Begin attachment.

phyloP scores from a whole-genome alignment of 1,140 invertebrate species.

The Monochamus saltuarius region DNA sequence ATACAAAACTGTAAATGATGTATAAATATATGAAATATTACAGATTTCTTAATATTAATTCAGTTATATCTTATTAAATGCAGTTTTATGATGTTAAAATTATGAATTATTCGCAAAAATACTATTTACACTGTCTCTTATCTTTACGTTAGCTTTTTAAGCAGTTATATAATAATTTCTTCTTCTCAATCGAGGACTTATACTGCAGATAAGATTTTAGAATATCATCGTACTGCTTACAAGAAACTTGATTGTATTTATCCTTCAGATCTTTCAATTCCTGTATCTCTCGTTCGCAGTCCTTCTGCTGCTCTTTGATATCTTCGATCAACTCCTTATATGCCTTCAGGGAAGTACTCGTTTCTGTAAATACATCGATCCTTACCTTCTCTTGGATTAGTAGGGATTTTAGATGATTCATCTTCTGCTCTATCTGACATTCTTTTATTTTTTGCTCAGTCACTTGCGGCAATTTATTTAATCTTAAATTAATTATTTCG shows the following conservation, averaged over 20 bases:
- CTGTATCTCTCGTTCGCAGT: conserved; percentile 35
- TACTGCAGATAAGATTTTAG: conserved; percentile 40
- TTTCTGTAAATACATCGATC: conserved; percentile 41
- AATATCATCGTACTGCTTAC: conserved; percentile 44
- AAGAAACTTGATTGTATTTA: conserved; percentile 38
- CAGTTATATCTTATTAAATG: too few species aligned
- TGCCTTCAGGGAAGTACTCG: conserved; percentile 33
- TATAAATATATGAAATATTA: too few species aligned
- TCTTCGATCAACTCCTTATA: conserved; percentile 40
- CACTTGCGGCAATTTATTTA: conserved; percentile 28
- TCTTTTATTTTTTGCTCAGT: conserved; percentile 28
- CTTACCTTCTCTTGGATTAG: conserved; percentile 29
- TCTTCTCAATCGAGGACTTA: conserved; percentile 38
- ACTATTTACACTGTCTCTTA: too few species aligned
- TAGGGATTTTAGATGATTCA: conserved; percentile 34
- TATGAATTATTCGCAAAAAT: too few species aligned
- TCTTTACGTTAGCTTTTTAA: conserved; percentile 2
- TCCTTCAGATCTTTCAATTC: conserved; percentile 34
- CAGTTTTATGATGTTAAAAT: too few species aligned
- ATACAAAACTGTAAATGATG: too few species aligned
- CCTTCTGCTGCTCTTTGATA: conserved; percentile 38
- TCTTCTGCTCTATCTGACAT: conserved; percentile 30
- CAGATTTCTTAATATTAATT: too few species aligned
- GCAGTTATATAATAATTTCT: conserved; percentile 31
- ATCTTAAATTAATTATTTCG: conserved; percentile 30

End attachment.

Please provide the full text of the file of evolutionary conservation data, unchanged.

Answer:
phyloP scores from a whole-genome alignment of 1,140 invertebrate species.

The Monochamus saltuarius region DNA sequence ATACAAAACTGTAAATGATGTATAAATATATGAAATATTACAGATTTCTTAATATTAATTCAGTTATATCTTATTAAATGCAGTTTTATGATGTTAAAATTATGAATTATTCGCAAAAATACTATTTACACTGTCTCTTATCTTTACGTTAGCTTTTTAAGCAGTTATATAATAATTTCTTCTTCTCAATCGAGGACTTATACTGCAGATAAGATTTTAGAATATCATCGTACTGCTTACAAGAAACTTGATTGTATTTATCCTTCAGATCTTTCAATTCCTGTATCTCTCGTTCGCAGTCCTTCTGCTGCTCTTTGATATCTTCGATCAACTCCTTATATGCCTTCAGGGAAGTACTCGTTTCTGTAAATACATCGATCCTTACCTTCTCTTGGATTAGTAGGGATTTTAGATGATTCATCTTCTGCTCTATCTGACATTCTTTTATTTTTTGCTCAGTCACTTGCGGCAATTTATTTAATCTTAAATTAATTATTTCG shows the following conservation, averaged over 20 bases:
- CTGTATCTCTCGTTCGCAGT: conserved; percentile 35
- TACTGCAGATAAGATTTTAG: conserved; percentile 40
- TTTCTGTAAATACATCGATC: conserved; percentile 41
- AATATCATCGTACTGCTTAC: conserved; percentile 44
- AAGAAACTTGATTGTATTTA: conserved; percentile 38
- CAGTTATATCTTATTAAATG: too few species aligned
- TGCCTTCAGGGAAGTACTCG: conserved; percentile 33
- TATAAATATATGAAATATTA: too few species aligned
- TCTTCGATCAACTCCTTATA: conserved; percentile 40
- CACTTGCGGCAATTTATTTA: conserved; percentile 28
- TCTTTTATTTTTTGCTCAGT: conserved; percentile 28
- CTTACCTTCTCTTGGATTAG: conserved; percentile 29
- TCTTCTCAATCGAGGACTTA: conserved; percentile 38
- ACTATTTACACTGTCTCTTA: too few species aligned
- TAGGGATTTTAGATGATTCA: conserved; percentile 34
- TATGAATTATTCGCAAAAAT: too few species aligned
- TCTTTACGTTAGCTTTTTAA: conserved; percentile 2
- TCCTTCAGATCTTTCAATTC: conserved; percentile 34
- CAGTTTTATGATGTTAAAAT: too few species aligned
- ATACAAAACTGTAAATGATG: too few species aligned
- CCTTCTGCTGCTCTTTGATA: conserved; percentile 38
- TCTTCTGCTCTATCTGACAT: conserved; percentile 30
- CAGATTTCTTAATATTAATT: too few species aligned
- GCAGTTATATAATAATTTCT: conserved; percentile 31
- ATCTTAAATTAATTATTTCG: conserved; percentile 30